Wednesday, September 22, 2004

Rights (or Preachin' to the Choir)

I’ve been musing on the concept of Rights lately. If I recall correctly from my studies Rights are the guarantees and moral obligations of an individual within a society. The common discussion of Rights in the political forum of America has gotten far from this idea. It seems that Rights in common parlance means a handout from the Government. Nothing could be further from the truth.
Rights are, in essence, negative. They can only be taken and not given. Healthcare, for example, cannot be a right. Something must be given in order for everyone to have healthcare. It is possible to argue that healthcare is a privilege that every citizen should enjoy, but it is not possible to argue that healthcare is a right. The same can be said about programs that ensure a minimum standard of living. Nobody has the right to be fed and clothed at the taxpayers’ expense, but one could argue that these are privileges that every citizen should be able to receive should they need to. Make no mistake: the Constitution places no moral obligation on me or the government to give charity. My religion might compel me, but the government was compelled to welfare by labor unions. And those unions had no more claim to morality than those who felt otherwise. It ain’t a right.
America was founded upon an agreement that life, liberty, and private property would be mutually defended from attack or seizure. The government would defend you against bandits, and the people would come to your aid against the government. Any time that your rights and my rights came into conflict we would accept (or the government would legitimately impose) a solution arbitrated by a jury of our peers. From those agreements, our societal rights descend.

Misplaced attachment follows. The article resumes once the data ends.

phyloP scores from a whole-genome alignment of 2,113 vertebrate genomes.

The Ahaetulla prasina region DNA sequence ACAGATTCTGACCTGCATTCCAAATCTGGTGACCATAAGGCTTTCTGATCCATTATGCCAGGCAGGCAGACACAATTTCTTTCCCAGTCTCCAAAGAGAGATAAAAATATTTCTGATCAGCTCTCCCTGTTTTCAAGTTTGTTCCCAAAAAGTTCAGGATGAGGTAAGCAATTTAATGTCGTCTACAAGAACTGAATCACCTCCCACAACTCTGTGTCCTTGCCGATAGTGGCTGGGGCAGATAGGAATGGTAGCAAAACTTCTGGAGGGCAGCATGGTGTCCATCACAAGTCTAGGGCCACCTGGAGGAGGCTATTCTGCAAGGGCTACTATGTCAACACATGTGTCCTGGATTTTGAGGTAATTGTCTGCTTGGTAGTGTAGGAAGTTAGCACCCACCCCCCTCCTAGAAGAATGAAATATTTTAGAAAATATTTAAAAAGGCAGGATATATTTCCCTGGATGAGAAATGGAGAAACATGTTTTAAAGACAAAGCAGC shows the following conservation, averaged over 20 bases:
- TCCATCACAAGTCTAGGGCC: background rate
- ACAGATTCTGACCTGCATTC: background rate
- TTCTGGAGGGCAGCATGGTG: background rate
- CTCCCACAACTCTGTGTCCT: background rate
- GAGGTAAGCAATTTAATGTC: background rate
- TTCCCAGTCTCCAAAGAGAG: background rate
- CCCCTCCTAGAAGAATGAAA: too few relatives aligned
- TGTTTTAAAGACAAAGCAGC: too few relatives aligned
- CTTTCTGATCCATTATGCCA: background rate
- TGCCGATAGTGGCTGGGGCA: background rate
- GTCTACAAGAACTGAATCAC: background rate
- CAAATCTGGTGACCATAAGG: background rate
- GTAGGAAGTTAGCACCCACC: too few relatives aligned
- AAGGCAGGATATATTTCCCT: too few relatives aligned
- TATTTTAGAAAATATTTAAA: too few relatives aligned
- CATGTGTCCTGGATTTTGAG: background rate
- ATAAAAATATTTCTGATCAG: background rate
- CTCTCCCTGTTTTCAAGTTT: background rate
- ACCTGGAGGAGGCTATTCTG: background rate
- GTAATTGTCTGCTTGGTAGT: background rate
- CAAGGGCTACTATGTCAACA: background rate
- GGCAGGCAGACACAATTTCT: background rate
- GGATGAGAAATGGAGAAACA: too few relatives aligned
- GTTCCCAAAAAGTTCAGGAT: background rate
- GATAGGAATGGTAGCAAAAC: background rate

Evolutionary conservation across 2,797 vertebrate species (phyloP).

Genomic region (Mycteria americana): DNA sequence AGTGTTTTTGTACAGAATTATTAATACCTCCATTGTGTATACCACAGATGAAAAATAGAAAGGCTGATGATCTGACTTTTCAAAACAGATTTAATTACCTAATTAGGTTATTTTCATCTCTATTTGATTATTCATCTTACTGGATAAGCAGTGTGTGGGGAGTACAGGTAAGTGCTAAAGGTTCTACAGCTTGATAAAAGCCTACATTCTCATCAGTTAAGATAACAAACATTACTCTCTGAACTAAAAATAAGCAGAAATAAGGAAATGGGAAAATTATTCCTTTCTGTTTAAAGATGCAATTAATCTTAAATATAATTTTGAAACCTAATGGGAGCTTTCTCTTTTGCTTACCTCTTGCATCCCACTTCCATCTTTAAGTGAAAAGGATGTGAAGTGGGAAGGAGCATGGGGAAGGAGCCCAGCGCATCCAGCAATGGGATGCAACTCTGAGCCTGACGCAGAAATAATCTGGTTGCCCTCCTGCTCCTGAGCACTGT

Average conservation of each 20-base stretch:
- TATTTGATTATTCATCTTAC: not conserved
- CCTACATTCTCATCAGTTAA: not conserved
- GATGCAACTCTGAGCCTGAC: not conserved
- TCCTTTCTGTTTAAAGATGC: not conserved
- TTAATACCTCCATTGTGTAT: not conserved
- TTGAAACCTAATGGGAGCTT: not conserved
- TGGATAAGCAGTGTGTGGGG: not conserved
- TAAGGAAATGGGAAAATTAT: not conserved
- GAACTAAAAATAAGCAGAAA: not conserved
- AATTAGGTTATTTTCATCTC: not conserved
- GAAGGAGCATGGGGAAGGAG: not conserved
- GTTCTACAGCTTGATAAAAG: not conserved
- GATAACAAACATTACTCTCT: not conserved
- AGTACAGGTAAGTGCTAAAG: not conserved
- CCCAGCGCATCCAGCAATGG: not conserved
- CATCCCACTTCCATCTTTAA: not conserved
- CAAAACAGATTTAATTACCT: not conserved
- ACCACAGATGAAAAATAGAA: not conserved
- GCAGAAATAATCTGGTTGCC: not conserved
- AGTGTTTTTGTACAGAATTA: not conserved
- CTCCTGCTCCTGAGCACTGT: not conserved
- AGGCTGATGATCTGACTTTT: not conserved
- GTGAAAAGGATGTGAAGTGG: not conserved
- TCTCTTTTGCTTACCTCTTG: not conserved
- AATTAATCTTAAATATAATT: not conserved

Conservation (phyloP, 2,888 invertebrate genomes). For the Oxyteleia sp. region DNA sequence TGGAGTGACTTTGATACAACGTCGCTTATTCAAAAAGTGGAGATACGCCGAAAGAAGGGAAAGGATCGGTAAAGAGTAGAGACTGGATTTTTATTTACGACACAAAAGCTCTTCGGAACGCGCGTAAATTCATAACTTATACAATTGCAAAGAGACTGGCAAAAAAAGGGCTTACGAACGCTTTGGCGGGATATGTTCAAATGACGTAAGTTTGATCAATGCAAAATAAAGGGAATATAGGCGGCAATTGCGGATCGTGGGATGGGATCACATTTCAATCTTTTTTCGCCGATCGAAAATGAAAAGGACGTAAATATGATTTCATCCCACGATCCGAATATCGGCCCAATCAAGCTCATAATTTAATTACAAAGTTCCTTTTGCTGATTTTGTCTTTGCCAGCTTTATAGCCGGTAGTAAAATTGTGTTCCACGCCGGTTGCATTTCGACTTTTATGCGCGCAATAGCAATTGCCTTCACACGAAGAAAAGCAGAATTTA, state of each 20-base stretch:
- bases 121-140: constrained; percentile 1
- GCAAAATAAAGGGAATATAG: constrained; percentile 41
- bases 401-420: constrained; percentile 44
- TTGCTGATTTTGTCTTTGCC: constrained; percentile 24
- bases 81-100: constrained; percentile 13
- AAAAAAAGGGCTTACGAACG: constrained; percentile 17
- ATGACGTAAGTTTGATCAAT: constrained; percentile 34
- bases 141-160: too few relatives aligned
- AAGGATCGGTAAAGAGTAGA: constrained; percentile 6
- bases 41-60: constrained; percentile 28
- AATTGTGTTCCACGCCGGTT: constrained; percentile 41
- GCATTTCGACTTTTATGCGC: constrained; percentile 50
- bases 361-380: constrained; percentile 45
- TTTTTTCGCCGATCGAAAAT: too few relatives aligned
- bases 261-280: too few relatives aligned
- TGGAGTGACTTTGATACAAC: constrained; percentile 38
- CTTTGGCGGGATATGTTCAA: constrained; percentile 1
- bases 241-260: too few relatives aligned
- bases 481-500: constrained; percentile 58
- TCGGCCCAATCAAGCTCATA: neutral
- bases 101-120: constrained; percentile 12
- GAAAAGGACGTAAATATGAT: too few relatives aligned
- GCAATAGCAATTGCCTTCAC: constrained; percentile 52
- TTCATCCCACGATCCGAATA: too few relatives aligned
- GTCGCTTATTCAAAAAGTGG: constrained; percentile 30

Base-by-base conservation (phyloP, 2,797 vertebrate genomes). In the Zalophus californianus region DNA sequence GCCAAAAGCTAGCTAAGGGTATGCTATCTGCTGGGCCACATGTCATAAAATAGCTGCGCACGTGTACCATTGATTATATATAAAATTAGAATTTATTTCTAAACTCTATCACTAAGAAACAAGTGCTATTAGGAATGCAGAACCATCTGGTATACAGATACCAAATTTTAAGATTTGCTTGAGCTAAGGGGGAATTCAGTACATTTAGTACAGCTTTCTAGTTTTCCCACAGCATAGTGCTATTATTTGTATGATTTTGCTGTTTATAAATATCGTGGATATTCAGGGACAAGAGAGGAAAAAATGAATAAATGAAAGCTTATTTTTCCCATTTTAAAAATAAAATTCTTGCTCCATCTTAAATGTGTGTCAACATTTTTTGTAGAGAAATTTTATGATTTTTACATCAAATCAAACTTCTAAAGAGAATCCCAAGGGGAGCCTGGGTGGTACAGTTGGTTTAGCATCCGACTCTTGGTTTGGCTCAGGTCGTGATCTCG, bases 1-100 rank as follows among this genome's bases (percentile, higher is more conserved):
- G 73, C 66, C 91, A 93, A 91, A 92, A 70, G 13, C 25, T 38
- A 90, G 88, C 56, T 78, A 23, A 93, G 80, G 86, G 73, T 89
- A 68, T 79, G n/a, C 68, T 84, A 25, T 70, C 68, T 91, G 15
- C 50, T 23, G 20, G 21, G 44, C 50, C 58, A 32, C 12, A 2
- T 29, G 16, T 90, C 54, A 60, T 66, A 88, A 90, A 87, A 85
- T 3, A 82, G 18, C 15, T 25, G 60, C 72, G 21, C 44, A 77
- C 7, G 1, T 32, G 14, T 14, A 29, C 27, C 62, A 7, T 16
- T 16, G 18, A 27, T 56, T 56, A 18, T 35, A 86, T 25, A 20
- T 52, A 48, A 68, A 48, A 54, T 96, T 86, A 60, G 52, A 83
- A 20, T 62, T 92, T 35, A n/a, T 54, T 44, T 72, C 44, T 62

I’ve been thinking about this and other things ever since having a conversation with Jon Henke at Q and O. You can read his post here about how a misconception of Lockean rights as a priori truths saps libertarians (and small l- liberals in general) of the ability to engage in realistic foreign policy debate. He’s dead on. Lockean rights are not a priori truths. They descend from a Social Contract that the vast majority of a society is willing to agree upon and enforce.
Take for example fundamental Islamism. I mean the real deal, Al Qaeda, form. In order to be eligible for their rights you must be a male Muslim holding their beliefs. To them, any human not meeting this standard is just like a bear or a tiger: a possible threat to people (as in those with rights) that must be subjugated or eliminated. We must realize; anyone who considers us in that manner MUST be treated in the same manner. They are ineligible for rights, because they will not accept our legitimacy.
One caveat to that last statement: just because these people are not eligible for rights due to their conflicting values, they should be given the same dignity as any other dangerous animal if captured. Our social values prohibit the torture of captured animals, and we shouldn’t torture captured humans.